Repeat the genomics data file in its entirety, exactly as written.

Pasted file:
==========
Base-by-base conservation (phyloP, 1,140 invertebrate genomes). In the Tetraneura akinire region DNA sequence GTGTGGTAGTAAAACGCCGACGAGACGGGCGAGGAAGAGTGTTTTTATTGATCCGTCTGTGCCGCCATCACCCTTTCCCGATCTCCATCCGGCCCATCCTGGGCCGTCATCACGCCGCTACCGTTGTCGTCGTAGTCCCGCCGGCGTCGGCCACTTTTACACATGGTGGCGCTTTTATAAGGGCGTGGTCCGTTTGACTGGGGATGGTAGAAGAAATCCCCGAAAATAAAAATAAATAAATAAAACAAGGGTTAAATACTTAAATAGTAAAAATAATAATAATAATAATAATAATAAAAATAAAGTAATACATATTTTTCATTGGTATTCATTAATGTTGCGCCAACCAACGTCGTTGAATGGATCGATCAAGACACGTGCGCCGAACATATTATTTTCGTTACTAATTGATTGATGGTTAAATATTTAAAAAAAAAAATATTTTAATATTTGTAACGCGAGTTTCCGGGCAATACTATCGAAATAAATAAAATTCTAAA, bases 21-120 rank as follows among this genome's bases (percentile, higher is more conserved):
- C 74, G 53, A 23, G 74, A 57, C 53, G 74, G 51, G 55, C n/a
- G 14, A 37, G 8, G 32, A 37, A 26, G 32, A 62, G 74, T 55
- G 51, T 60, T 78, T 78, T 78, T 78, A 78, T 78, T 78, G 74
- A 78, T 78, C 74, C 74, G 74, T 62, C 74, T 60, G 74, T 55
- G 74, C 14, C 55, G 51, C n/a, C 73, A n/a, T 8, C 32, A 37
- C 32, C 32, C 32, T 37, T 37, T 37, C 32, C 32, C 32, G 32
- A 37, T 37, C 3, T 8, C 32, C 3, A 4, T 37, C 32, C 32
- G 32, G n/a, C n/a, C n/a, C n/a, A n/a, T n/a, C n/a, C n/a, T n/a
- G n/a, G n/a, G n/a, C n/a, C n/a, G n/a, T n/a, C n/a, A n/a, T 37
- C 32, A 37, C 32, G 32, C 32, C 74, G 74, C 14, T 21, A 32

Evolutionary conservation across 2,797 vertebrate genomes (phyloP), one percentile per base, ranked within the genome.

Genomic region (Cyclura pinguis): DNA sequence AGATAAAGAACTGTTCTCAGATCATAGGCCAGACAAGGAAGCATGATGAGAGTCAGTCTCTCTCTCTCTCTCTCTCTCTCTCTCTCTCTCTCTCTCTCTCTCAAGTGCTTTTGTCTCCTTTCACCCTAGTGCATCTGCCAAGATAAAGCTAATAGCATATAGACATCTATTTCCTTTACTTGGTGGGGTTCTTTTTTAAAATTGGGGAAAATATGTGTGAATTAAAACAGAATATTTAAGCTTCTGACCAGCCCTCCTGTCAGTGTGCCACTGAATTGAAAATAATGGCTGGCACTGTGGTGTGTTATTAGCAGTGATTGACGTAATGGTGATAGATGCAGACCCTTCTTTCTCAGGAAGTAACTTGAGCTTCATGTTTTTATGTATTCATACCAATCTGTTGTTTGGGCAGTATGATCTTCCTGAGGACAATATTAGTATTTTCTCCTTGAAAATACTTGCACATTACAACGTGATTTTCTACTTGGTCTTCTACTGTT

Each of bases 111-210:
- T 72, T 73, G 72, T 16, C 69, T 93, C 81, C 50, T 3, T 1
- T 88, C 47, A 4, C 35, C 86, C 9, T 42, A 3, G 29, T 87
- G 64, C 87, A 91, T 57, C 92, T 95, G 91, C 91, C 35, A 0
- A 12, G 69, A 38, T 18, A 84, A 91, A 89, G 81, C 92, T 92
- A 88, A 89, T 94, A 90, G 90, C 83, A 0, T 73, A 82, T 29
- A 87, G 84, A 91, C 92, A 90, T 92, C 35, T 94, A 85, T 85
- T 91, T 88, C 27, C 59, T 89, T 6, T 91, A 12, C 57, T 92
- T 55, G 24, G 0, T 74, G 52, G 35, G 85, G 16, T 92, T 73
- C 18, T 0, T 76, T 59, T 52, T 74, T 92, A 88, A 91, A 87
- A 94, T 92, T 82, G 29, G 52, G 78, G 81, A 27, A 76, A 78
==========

Base-by-base conservation (phyloP, 1,140 invertebrate genomes). In the Tetraneura akinire region DNA sequence GTGTGGTAGTAAAACGCCGACGAGACGGGCGAGGAAGAGTGTTTTTATTGATCCGTCTGTGCCGCCATCACCCTTTCCCGATCTCCATCCGGCCCATCCTGGGCCGTCATCACGCCGCTACCGTTGTCGTCGTAGTCCCGCCGGCGTCGGCCACTTTTACACATGGTGGCGCTTTTATAAGGGCGTGGTCCGTTTGACTGGGGATGGTAGAAGAAATCCCCGAAAATAAAAATAAATAAATAAAACAAGGGTTAAATACTTAAATAGTAAAAATAATAATAATAATAATAATAATAAAAATAAAGTAATACATATTTTTCATTGGTATTCATTAATGTTGCGCCAACCAACGTCGTTGAATGGATCGATCAAGACACGTGCGCCGAACATATTATTTTCGTTACTAATTGATTGATGGTTAAATATTTAAAAAAAAAAATATTTTAATATTTGTAACGCGAGTTTCCGGGCAATACTATCGAAATAAATAAAATTCTAAA, bases 21-120 rank as follows among this genome's bases (percentile, higher is more conserved):
- C 74, G 53, A 23, G 74, A 57, C 53, G 74, G 51, G 55, C n/a
- G 14, A 37, G 8, G 32, A 37, A 26, G 32, A 62, G 74, T 55
- G 51, T 60, T 78, T 78, T 78, T 78, A 78, T 78, T 78, G 74
- A 78, T 78, C 74, C 74, G 74, T 62, C 74, T 60, G 74, T 55
- G 74, C 14, C 55, G 51, C n/a, C 73, A n/a, T 8, C 32, A 37
- C 32, C 32, C 32, T 37, T 37, T 37, C 32, C 32, C 32, G 32
- A 37, T 37, C 3, T 8, C 32, C 3, A 4, T 37, C 32, C 32
- G 32, G n/a, C n/a, C n/a, C n/a, A n/a, T n/a, C n/a, C n/a, T n/a
- G n/a, G n/a, G n/a, C n/a, C n/a, G n/a, T n/a, C n/a, A n/a, T 37
- C 32, A 37, C 32, G 32, C 32, C 74, G 74, C 14, T 21, A 32

Evolutionary conservation across 2,797 vertebrate genomes (phyloP), one percentile per base, ranked within the genome.

Genomic region (Cyclura pinguis): DNA sequence AGATAAAGAACTGTTCTCAGATCATAGGCCAGACAAGGAAGCATGATGAGAGTCAGTCTCTCTCTCTCTCTCTCTCTCTCTCTCTCTCTCTCTCTCTCTCTCAAGTGCTTTTGTCTCCTTTCACCCTAGTGCATCTGCCAAGATAAAGCTAATAGCATATAGACATCTATTTCCTTTACTTGGTGGGGTTCTTTTTTAAAATTGGGGAAAATATGTGTGAATTAAAACAGAATATTTAAGCTTCTGACCAGCCCTCCTGTCAGTGTGCCACTGAATTGAAAATAATGGCTGGCACTGTGGTGTGTTATTAGCAGTGATTGACGTAATGGTGATAGATGCAGACCCTTCTTTCTCAGGAAGTAACTTGAGCTTCATGTTTTTATGTATTCATACCAATCTGTTGTTTGGGCAGTATGATCTTCCTGAGGACAATATTAGTATTTTCTCCTTGAAAATACTTGCACATTACAACGTGATTTTCTACTTGGTCTTCTACTGTT

Each of bases 111-210:
- T 72, T 73, G 72, T 16, C 69, T 93, C 81, C 50, T 3, T 1
- T 88, C 47, A 4, C 35, C 86, C 9, T 42, A 3, G 29, T 87
- G 64, C 87, A 91, T 57, C 92, T 95, G 91, C 91, C 35, A 0
- A 12, G 69, A 38, T 18, A 84, A 91, A 89, G 81, C 92, T 92
- A 88, A 89, T 94, A 90, G 90, C 83, A 0, T 73, A 82, T 29
- A 87, G 84, A 91, C 92, A 90, T 92, C 35, T 94, A 85, T 85
- T 91, T 88, C 27, C 59, T 89, T 6, T 91, A 12, C 57, T 92
- T 55, G 24, G 0, T 74, G 52, G 35, G 85, G 16, T 92, T 73
- C 18, T 0, T 76, T 59, T 52, T 74, T 92, A 88, A 91, A 87
- A 94, T 92, T 82, G 29, G 52, G 78, G 81, A 27, A 76, A 78